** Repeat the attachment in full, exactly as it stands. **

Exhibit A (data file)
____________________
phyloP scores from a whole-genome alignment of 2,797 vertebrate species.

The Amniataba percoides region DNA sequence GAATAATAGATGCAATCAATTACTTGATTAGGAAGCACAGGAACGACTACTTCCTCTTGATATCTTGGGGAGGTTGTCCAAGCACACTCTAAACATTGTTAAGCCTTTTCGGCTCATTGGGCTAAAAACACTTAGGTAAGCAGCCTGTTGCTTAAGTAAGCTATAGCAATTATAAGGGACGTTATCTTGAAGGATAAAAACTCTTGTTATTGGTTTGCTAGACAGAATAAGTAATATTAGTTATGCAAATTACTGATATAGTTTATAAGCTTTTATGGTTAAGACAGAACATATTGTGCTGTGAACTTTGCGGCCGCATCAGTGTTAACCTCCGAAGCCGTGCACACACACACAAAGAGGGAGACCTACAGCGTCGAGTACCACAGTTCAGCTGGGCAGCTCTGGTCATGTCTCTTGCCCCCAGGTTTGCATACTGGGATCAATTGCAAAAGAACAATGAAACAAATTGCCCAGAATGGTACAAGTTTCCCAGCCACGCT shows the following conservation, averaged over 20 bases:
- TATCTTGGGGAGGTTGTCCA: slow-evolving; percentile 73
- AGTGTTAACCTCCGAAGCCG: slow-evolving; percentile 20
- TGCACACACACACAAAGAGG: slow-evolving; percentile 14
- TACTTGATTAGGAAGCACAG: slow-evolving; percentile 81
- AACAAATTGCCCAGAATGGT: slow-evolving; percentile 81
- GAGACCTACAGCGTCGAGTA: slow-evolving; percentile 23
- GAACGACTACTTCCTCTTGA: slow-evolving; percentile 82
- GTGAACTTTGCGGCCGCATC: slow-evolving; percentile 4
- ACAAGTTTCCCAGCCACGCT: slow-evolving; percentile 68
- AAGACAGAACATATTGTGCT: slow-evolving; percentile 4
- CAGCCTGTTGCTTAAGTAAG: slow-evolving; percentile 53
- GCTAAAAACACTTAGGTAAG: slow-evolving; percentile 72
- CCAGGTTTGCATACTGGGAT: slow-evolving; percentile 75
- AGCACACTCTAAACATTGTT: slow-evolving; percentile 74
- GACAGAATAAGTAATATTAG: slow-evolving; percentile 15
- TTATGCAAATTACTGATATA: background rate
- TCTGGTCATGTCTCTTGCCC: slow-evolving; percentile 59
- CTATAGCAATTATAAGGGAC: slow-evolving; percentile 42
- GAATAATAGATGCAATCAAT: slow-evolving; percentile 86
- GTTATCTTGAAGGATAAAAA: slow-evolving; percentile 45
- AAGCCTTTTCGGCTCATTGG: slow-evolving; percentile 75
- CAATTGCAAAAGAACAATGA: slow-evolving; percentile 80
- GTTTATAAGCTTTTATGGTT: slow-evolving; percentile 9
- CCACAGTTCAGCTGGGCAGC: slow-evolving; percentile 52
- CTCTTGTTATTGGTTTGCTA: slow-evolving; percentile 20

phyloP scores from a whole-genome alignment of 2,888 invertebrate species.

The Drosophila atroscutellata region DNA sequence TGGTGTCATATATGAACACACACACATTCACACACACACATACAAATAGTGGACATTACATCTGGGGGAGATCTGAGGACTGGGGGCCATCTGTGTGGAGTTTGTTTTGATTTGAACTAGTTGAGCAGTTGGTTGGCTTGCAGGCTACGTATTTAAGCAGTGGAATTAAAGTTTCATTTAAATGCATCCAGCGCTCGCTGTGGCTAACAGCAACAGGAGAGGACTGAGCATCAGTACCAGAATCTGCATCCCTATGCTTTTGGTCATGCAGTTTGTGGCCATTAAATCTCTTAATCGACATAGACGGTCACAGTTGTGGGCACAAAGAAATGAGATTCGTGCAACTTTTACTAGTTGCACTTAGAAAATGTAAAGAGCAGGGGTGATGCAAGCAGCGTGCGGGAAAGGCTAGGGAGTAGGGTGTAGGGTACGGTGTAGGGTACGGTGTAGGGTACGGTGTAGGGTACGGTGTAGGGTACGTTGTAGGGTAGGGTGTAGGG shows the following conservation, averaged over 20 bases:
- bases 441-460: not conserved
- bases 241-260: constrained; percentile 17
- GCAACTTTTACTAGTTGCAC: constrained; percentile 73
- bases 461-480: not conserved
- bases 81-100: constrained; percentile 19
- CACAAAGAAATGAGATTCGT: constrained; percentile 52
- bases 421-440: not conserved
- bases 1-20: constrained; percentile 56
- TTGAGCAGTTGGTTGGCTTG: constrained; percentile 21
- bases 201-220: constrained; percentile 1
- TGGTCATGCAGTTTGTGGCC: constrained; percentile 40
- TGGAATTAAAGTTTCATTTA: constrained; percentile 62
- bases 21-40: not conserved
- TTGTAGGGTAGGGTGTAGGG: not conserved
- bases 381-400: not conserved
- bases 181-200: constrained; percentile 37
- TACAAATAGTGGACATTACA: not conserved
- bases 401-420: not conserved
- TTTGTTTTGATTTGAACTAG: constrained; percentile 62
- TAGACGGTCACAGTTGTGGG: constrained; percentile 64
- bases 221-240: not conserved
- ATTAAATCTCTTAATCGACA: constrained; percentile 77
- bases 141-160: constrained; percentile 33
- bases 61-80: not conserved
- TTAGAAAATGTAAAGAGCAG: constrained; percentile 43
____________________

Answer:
phyloP scores from a whole-genome alignment of 2,797 vertebrate species.

The Amniataba percoides region DNA sequence GAATAATAGATGCAATCAATTACTTGATTAGGAAGCACAGGAACGACTACTTCCTCTTGATATCTTGGGGAGGTTGTCCAAGCACACTCTAAACATTGTTAAGCCTTTTCGGCTCATTGGGCTAAAAACACTTAGGTAAGCAGCCTGTTGCTTAAGTAAGCTATAGCAATTATAAGGGACGTTATCTTGAAGGATAAAAACTCTTGTTATTGGTTTGCTAGACAGAATAAGTAATATTAGTTATGCAAATTACTGATATAGTTTATAAGCTTTTATGGTTAAGACAGAACATATTGTGCTGTGAACTTTGCGGCCGCATCAGTGTTAACCTCCGAAGCCGTGCACACACACACAAAGAGGGAGACCTACAGCGTCGAGTACCACAGTTCAGCTGGGCAGCTCTGGTCATGTCTCTTGCCCCCAGGTTTGCATACTGGGATCAATTGCAAAAGAACAATGAAACAAATTGCCCAGAATGGTACAAGTTTCCCAGCCACGCT shows the following conservation, averaged over 20 bases:
- TATCTTGGGGAGGTTGTCCA: slow-evolving; percentile 73
- AGTGTTAACCTCCGAAGCCG: slow-evolving; percentile 20
- TGCACACACACACAAAGAGG: slow-evolving; percentile 14
- TACTTGATTAGGAAGCACAG: slow-evolving; percentile 81
- AACAAATTGCCCAGAATGGT: slow-evolving; percentile 81
- GAGACCTACAGCGTCGAGTA: slow-evolving; percentile 23
- GAACGACTACTTCCTCTTGA: slow-evolving; percentile 82
- GTGAACTTTGCGGCCGCATC: slow-evolving; percentile 4
- ACAAGTTTCCCAGCCACGCT: slow-evolving; percentile 68
- AAGACAGAACATATTGTGCT: slow-evolving; percentile 4
- CAGCCTGTTGCTTAAGTAAG: slow-evolving; percentile 53
- GCTAAAAACACTTAGGTAAG: slow-evolving; percentile 72
- CCAGGTTTGCATACTGGGAT: slow-evolving; percentile 75
- AGCACACTCTAAACATTGTT: slow-evolving; percentile 74
- GACAGAATAAGTAATATTAG: slow-evolving; percentile 15
- TTATGCAAATTACTGATATA: background rate
- TCTGGTCATGTCTCTTGCCC: slow-evolving; percentile 59
- CTATAGCAATTATAAGGGAC: slow-evolving; percentile 42
- GAATAATAGATGCAATCAAT: slow-evolving; percentile 86
- GTTATCTTGAAGGATAAAAA: slow-evolving; percentile 45
- AAGCCTTTTCGGCTCATTGG: slow-evolving; percentile 75
- CAATTGCAAAAGAACAATGA: slow-evolving; percentile 80
- GTTTATAAGCTTTTATGGTT: slow-evolving; percentile 9
- CCACAGTTCAGCTGGGCAGC: slow-evolving; percentile 52
- CTCTTGTTATTGGTTTGCTA: slow-evolving; percentile 20

phyloP scores from a whole-genome alignment of 2,888 invertebrate species.

The Drosophila atroscutellata region DNA sequence TGGTGTCATATATGAACACACACACATTCACACACACACATACAAATAGTGGACATTACATCTGGGGGAGATCTGAGGACTGGGGGCCATCTGTGTGGAGTTTGTTTTGATTTGAACTAGTTGAGCAGTTGGTTGGCTTGCAGGCTACGTATTTAAGCAGTGGAATTAAAGTTTCATTTAAATGCATCCAGCGCTCGCTGTGGCTAACAGCAACAGGAGAGGACTGAGCATCAGTACCAGAATCTGCATCCCTATGCTTTTGGTCATGCAGTTTGTGGCCATTAAATCTCTTAATCGACATAGACGGTCACAGTTGTGGGCACAAAGAAATGAGATTCGTGCAACTTTTACTAGTTGCACTTAGAAAATGTAAAGAGCAGGGGTGATGCAAGCAGCGTGCGGGAAAGGCTAGGGAGTAGGGTGTAGGGTACGGTGTAGGGTACGGTGTAGGGTACGGTGTAGGGTACGGTGTAGGGTACGTTGTAGGGTAGGGTGTAGGG shows the following conservation, averaged over 20 bases:
- bases 441-460: not conserved
- bases 241-260: constrained; percentile 17
- GCAACTTTTACTAGTTGCAC: constrained; percentile 73
- bases 461-480: not conserved
- bases 81-100: constrained; percentile 19
- CACAAAGAAATGAGATTCGT: constrained; percentile 52
- bases 421-440: not conserved
- bases 1-20: constrained; percentile 56
- TTGAGCAGTTGGTTGGCTTG: constrained; percentile 21
- bases 201-220: constrained; percentile 1
- TGGTCATGCAGTTTGTGGCC: constrained; percentile 40
- TGGAATTAAAGTTTCATTTA: constrained; percentile 62
- bases 21-40: not conserved
- TTGTAGGGTAGGGTGTAGGG: not conserved
- bases 381-400: not conserved
- bases 181-200: constrained; percentile 37
- TACAAATAGTGGACATTACA: not conserved
- bases 401-420: not conserved
- TTTGTTTTGATTTGAACTAG: constrained; percentile 62
- TAGACGGTCACAGTTGTGGG: constrained; percentile 64
- bases 221-240: not conserved
- ATTAAATCTCTTAATCGACA: constrained; percentile 77
- bases 141-160: constrained; percentile 33
- bases 61-80: not conserved
- TTAGAAAATGTAAAGAGCAG: constrained; percentile 43